Odds & Ends

Allison "Cummy" Cunningham and Robert Louis Stevenson
    Robert Louis Stevenson, famous author of adventure stories, was a sickly child who was nursed by Allison Cunningham.   Alison Cunningham (1822-1913), or Cummy as he called her, fired up his feverish imagination with blood-curdling  stories about ghosts and Covenanters.    She told him stories from the Bible and Scottish history (including "Braveheart" William Wallace) and fables like the  Great Silkie, half man and half seal!  In 1863, Alison Cunningham accompanied the Stevenson family on an extended tour
of the Continent.   This was her first contact with life outside of Scotland and she was, for the most part, decidedly unimpressed.   The diary she kept during this period was published in book form much later as  Cummy’s Diary (1926).
    He dedicated his book "A Child's Garden of Verses" to her, with the dedication: "My second Mother, my first Wife, The angel of my infant life—"
Charles Cunningham Boycott and the term "Boycott"
    Captain Charles Cunningham Boycott (1823-1895) was an Englishman working in Ireland. In the 1870s he was farming at Loughmask in County Mayo and serving as a land agent for an absentee English landlord, Lord Earne. This was the time of the campaign organised by the Irish Land League for reform of the system of landholdings. In September 1880, protesting tenants demanded that Captain Boycott give them a substantial reduction in their rents. He refused. Charles Stuart Parnell, the President of the Land League, suggested in a speech that the way to force Boycott to give way was for everyone in the locality to refuse to have any dealings with him. Labourers would not work for him, local shops stopped serving him (food had to be brought in from elsewhere for him and his family), and he even had great trouble getting his letters delivered. In the end, his crops were harvested that autumn through the help of fifty volunteers from the north of the country, who worked under the protection of nine hundred soldiers.
    The events aroused so much passion that his name became an instant byword. It was first used—in our modern sense of collective and organised ostracism—in the Times of London in November 1880, even while his crops were still being belatedly harvested; within weeks it was everywhere. It was soon adopted by newspapers throughout Europe, with versions of his name appearing in French, German, Dutch and Russian. By the time of the Captain’s death in 1897, it had become a standard part of the English language
Feather Crowns
Want to know what a Feather Crown is? Click here to read about them and view some!!
The Lyon Quintuplets
I have created a new page about the Lyon Quintuplets.  No, they aren't related to the Cunningham family (that I know of!), but I found the story so fascinating, I had to creat a page for them!  They were born near Mayfield, Ky, so are part of Kentucky history.   Click here to read about them!!
Scot Naming Patterns
Scots often named children by following a simple set of rules.  Don't use these as a firm guide (there were often variations, for all sorts of reasons) but you may find that some of your ancestors used these too...
First born son, named after Father's Father (paternal grandfather)
Second born son, names after Mother's Father (maternal grandfather)
Third born son, named after Father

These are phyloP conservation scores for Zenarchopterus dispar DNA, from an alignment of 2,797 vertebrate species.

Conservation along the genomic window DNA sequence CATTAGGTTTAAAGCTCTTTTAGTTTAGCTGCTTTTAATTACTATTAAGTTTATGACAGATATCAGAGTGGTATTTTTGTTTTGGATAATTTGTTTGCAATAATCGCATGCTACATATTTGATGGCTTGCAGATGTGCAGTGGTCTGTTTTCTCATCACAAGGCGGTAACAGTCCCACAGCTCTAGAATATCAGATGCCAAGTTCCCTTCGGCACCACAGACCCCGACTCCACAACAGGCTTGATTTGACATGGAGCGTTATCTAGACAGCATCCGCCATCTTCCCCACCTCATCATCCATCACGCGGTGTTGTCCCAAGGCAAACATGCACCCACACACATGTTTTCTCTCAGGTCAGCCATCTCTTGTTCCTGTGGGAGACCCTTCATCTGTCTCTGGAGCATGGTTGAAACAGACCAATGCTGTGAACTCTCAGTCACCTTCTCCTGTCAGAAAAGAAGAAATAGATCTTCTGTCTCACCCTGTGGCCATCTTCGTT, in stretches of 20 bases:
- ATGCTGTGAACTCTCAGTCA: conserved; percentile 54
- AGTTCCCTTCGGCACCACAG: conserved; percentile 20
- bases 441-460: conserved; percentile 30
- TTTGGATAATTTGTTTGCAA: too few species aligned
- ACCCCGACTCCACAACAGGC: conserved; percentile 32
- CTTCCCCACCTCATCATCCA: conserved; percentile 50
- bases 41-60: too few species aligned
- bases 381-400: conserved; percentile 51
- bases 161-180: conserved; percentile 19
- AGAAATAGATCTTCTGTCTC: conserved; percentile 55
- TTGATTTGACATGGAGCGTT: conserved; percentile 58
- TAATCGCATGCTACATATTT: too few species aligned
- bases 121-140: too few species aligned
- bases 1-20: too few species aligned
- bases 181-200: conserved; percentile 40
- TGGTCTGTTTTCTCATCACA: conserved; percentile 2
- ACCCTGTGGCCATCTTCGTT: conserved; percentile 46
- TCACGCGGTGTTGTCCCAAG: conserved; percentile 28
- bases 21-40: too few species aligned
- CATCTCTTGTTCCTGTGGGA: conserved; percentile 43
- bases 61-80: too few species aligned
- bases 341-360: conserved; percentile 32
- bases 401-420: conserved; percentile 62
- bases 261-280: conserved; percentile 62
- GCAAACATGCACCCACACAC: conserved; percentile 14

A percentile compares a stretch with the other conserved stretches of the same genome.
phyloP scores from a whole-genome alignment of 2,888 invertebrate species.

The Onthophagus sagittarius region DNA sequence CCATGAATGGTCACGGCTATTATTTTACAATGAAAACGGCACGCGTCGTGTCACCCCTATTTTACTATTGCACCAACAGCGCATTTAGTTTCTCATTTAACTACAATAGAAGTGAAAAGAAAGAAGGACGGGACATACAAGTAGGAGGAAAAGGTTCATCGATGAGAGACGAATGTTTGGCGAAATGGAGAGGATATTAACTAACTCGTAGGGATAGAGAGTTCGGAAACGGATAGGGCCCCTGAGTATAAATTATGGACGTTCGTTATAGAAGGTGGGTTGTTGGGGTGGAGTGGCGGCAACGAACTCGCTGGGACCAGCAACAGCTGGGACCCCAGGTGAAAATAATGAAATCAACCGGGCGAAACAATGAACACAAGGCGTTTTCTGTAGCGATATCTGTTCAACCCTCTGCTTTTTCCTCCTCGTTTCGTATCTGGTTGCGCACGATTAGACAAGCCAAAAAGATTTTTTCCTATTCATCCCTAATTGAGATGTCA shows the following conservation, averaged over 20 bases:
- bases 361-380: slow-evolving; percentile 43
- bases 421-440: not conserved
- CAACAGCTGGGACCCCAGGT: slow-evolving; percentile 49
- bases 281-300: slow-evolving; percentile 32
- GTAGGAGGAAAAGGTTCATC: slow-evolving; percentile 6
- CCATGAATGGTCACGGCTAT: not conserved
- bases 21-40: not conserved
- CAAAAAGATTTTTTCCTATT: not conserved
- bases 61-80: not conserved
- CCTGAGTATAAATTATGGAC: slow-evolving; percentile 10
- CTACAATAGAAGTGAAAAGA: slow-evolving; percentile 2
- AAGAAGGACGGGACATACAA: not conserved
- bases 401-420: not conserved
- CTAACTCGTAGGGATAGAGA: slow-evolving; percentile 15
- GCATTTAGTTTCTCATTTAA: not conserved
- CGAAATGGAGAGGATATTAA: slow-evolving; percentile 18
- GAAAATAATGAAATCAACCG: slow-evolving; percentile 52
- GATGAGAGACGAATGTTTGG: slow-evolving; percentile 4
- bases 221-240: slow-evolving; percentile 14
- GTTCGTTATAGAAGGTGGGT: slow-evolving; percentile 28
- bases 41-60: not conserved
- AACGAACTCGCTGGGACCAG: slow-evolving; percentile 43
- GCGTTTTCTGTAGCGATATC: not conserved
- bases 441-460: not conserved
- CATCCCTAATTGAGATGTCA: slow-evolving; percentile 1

Fourth born son, named after Father's eldest brother (eldest paternal Uncle)
Fifth born son, named after Father's second oldest brother or Mother's oldest brother (eldest maternal Uncle)
First born daughter, named after Mother's Mother (maternal grandmother)
Second born daughter, named after Father's Mother (paternal grandmother)
Third born daughter, named after Mother
Fourth born daughter, named after Mother's eldest sister (eldest maternal Aunt)
Fifth born daughter, named after Mother's second oldest sister or Father's oldest sister (eldest paternal Aunt)
** In some cases you will find the the order is reversed with the first and second children, i.e., the first born son being named after the Mother's Father, and the second born son after the Father's Father.  If this is the case, then the daughters are also usually reversed.
Definition of the word "Clan"
    Definition of the word 'Clan' The Gaelic word for children is more accurately translated as 'family' in the sense in which the word clan became accepted in the Scottish Highlands during the 13th century. A clan is a social group whose core comprises a number of families derived from, or accepted as being derived from, a common ancestor. Almost without exception, that core is accompanied by a further number of dependent and associated families who have either sought the protection of the clan at some point in history or have been tenants or vassals of its chief. That chief is owed allegiance by all members of the clan, but ancient tradition nevertheless states that 'the Clan is above the Chief'. Although Gaelic has been supplanted by English in the Lowlands of Scotland for nearly a thousand years, it is an acceptable convention to refer to the great Lowland families, like the Douglases, as clans, although the heads of certain families, such as Bruce, prefer not to use the term. Allegiance was generally given to a father's clan, but Celtic tradition includes a strong element of descent through, and loyalty to, a mother's line. In reality, the chief of a clan would 'ingather' any stranger, of whatever family, who possessed suitable skills, maintained his allegiance and, if required, adopted the clan surname.
Definition of the word "Sept"

     A Sept is a family name which can be related to a clan or larger family for various reasons: Either through marriage or by seeking protection from a larger and more powerful neighbouring clan or family. Many names which are recorded as septs have since become clans in their own right and many can be related to more than one clan.


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